Ford joins hands with Redwood Materials to recycle EV batteries | Invezz
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Sep 22, 2021
According to LMC, the Automotive sale of electric vehicles in the U.S. is expected to cross more tha
Auto giant Tesla states that all its scrapped lithium-ion batteries are recycled. None of it makes i
Ford will partner with Redwood Materials, to reuse raw materials generated from EV battery packs.
Automobile giant Ford Motor Company (NYSE: F) and SK Innovations, its battery manufacturing partner, will procure critical raw materials like lithium, nickel, and copper, which are helpful to manufacture electric vehicle (EV) battery packs. Ford has partnered with battery recycling start-up Redwood Materials to reuse the raw materials generated from the EV battery packs.
The start-up will recycle scrap material from Ford at its facilities in Carson City, Nevada. However, over some time, when Ford and SK Innovation increase the plant strength, Redwood Materials will construct new recycling centers closer to the battery manufacturing plants.
The automaker is taking steps to address the problem of EV batteries
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The partnership is a clear indication that the automobile manufacturer is taking conscious steps to address the supply and cost of the various raw materials needed to manufacture the batteries for electric vehicles.
It sound like a nice plan for Ford, but making sure the process is completed will require Ford to keep track of its EVs long after they are sold. Typically vehicles have two or three owners in its lifetime, making it very difficult for Ford to recycle the battery. The answer may lead Ford to track its EV batteries.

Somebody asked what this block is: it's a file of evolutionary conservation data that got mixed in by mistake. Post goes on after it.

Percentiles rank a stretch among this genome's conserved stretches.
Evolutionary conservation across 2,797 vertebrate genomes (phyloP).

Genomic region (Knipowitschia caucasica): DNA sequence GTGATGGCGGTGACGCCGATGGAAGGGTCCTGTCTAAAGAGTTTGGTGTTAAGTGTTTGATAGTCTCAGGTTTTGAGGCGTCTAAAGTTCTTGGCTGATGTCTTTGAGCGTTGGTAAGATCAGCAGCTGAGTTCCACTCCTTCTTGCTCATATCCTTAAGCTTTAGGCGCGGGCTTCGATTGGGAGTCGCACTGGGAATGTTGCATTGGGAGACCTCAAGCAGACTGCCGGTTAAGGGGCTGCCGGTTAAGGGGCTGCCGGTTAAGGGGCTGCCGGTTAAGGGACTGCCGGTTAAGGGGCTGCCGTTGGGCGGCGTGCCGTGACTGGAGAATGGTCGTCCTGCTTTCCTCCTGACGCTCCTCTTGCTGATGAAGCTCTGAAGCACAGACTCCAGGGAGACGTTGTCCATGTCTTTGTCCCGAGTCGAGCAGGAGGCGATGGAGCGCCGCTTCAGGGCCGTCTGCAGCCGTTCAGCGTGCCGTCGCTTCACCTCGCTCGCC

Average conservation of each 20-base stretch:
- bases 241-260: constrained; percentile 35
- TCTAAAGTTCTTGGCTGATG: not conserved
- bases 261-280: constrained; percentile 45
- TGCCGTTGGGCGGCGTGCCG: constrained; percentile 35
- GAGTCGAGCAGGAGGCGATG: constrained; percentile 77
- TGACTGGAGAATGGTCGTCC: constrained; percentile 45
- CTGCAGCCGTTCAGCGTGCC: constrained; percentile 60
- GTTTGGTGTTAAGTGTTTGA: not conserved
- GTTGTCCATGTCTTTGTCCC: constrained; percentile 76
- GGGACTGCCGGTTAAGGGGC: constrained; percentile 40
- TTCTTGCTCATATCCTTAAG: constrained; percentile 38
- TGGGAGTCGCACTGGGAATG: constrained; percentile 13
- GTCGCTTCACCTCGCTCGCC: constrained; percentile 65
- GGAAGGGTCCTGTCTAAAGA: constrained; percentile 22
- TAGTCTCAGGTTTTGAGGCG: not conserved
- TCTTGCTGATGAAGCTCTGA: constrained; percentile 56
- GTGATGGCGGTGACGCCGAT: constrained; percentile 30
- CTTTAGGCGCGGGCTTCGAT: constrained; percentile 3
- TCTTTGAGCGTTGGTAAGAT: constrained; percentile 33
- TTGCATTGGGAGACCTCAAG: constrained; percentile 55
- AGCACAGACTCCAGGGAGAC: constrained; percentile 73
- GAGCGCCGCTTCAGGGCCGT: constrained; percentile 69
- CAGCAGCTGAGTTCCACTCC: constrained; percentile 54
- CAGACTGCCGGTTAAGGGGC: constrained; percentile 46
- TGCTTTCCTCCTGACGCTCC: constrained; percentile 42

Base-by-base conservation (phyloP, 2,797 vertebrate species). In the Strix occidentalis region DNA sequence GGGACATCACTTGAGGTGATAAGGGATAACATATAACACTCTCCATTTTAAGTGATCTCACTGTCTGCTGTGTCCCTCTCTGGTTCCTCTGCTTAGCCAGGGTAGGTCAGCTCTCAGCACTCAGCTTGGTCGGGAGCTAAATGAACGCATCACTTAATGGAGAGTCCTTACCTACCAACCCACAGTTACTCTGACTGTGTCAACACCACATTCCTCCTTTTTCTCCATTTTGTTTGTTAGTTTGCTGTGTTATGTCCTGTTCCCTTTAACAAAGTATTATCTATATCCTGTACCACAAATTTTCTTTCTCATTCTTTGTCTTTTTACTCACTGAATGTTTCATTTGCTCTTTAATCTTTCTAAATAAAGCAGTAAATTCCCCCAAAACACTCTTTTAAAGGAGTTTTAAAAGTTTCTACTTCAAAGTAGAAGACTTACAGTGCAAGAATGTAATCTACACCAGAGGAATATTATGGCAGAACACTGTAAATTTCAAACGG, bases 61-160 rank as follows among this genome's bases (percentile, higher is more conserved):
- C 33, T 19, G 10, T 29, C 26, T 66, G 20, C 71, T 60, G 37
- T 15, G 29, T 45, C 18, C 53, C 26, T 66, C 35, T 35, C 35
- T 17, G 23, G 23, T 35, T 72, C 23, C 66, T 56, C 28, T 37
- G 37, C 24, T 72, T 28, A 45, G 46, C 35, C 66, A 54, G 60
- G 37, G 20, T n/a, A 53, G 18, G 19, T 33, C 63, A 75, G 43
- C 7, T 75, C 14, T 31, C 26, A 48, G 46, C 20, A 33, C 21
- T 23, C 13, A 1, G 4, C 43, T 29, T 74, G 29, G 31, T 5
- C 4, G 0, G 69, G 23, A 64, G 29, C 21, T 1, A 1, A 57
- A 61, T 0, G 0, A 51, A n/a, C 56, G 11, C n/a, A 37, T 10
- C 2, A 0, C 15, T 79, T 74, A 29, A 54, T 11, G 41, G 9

Tesla Inc (NASDAQ: TSLA), on its website informed that the group recycles batteries from its vehicles. The company claimed that none of its batteries go to landfills. Meanwhile, General Motors Company (NYSE: GM) announced that it is working with Canada-based Li-Cycle to recycle scrap material from manufacturing Ultium battery cells.
The sale of EVs expected to cross the one million mark in the U.S. by 2025
According to the research firm LMC Automotive, the sale of EVs is expected to cross the one million mark in the U.S. by 2025. The numbers have prompted automakers to focus on the lifecycle of the batteries that power the EVs. Lisa Drake, Ford’s chief operating officer, said:
“It will help us reduce the reliance on importing a lot of the materials that we use today when we build the batteries, and then it’ll reduce the mining of raw materials, which is going to be incredibly important in the future as we start to scale. Creating this domestic supply chain is really a major step towards making electric vehicles more affordable and more accessible to everyone.”
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